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Coyote Conflicts With Pets, Police, People On Rise In Westchester

Officials in New Castle and Greenburgh have issued warnings about coyotes, and are starting to develop plans and policies to curtail them.
Officials in New Castle and Greenburgh have issued warnings about coyotes, and are starting to develop plans and policies to curtail them. Photo Credit: Richard Spencer

WESTCHESTER COUNTY, N.Y. --  Police and wildlife experts in Westchester and Putnam counties say sightings of coyotes -- and increasingly aggressive conflicts -- are on the rise.

Dean Renzi, a bow hunter from Yonkers, said, "The population has definitely grown. I've seen them in just about every location I've hunted. Both Westchester and Putnam counties have large populations."

Renzi, who hunts deer for food in the area, said, "I've heard (coyote) packs howling while on (deer) stand, which is a strong indicator that numbers are flourishing. I think the population has grown, because not many people hunt, or trap for them."

A 6-year-old Rye girl was attacked in her front yard by a pair of coyotes in June 2010. She got bites on her shoulder, thigh and ear as well as scratches on her back. Her mother scared the coyotes off. The girl was treated and released from a local hospital. Two months earlier, a 10-year-old toy poodle was attacked and killed by coyotes in Rye.

In May 2013, a small dog was seriously injured during a coyote attack in Chappaqua. And three months later in Mount Kisco, three Chihuahua terriers were attacked by coyotes; a 3-year-old dog was killed while her two puppies escaped.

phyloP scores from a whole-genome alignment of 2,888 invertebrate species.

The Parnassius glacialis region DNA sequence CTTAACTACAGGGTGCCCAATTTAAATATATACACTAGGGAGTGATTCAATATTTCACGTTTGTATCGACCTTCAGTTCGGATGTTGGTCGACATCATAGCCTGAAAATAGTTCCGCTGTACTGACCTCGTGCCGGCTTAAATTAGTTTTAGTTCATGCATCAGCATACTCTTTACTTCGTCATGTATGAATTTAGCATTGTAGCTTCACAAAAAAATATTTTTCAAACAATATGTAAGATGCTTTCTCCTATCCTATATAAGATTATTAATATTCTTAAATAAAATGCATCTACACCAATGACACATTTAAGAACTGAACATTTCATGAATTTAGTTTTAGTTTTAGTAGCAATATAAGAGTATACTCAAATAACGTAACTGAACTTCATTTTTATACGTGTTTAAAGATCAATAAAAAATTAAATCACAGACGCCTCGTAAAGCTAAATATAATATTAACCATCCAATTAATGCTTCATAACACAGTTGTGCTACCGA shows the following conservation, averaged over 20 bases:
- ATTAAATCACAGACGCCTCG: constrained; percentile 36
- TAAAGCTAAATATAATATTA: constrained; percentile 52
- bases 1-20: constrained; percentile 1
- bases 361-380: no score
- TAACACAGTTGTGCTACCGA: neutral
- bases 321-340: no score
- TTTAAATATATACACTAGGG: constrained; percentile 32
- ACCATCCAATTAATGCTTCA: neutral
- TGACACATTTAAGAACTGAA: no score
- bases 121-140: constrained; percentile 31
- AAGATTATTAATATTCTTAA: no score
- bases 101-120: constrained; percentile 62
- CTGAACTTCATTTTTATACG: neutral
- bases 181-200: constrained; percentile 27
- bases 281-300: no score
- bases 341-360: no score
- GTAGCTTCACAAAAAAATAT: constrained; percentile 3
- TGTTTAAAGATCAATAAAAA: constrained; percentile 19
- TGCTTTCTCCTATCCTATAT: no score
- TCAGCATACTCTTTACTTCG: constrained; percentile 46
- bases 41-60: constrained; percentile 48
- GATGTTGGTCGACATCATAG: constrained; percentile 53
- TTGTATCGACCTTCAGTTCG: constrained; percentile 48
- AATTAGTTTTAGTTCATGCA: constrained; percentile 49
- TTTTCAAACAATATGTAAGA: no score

In March 2014, a Rockland County woman had to be vaccinated against rabies after a coyote stalked and then attacked her dog and her. Orangetown police killed the coyote which tested positive for rabies.

In November 2014, Village of Mamaroneck police shot and killed a coyote because it was acting aggressive. No one was attacked or injured, however.

Most recently, officials in New Castle and Greenburgh have issued warnings about coyotes, and are starting to develop plans and policies to curtail them.

Residents of the Crest neighborhood in the town of Greenburgh have complained about many more cats disappearing in recent months.

Greenburgh Supervisor Paul Feiner said, "Some residents have contacted me recently to express concern about coyotes on or near their property. ... In recent years there have been more coyote sightings in our town."

The coyote population has been rising 5 to 10 percent annually, according to state wildlife experts. The most specific solution they offer is to eliminate a coyote's food source. Don't place dog or cat food outside. Keep all trash in sealed containers and make it inaccessible to all wild animals. Finally, clean up any fallen fruit and bird seed.

"They tend to move more when it's cold, because they need the calories,'' Renzi said. "They say the best temperature to hunt them is 20 to 50 degrees."

More details on coyotes can be found here as well as at this website.

"Cats are their favorite snack,'' the website warns.

And the state Department of Environmental Conservation offers recommendations about coyotes and other wild animals here .

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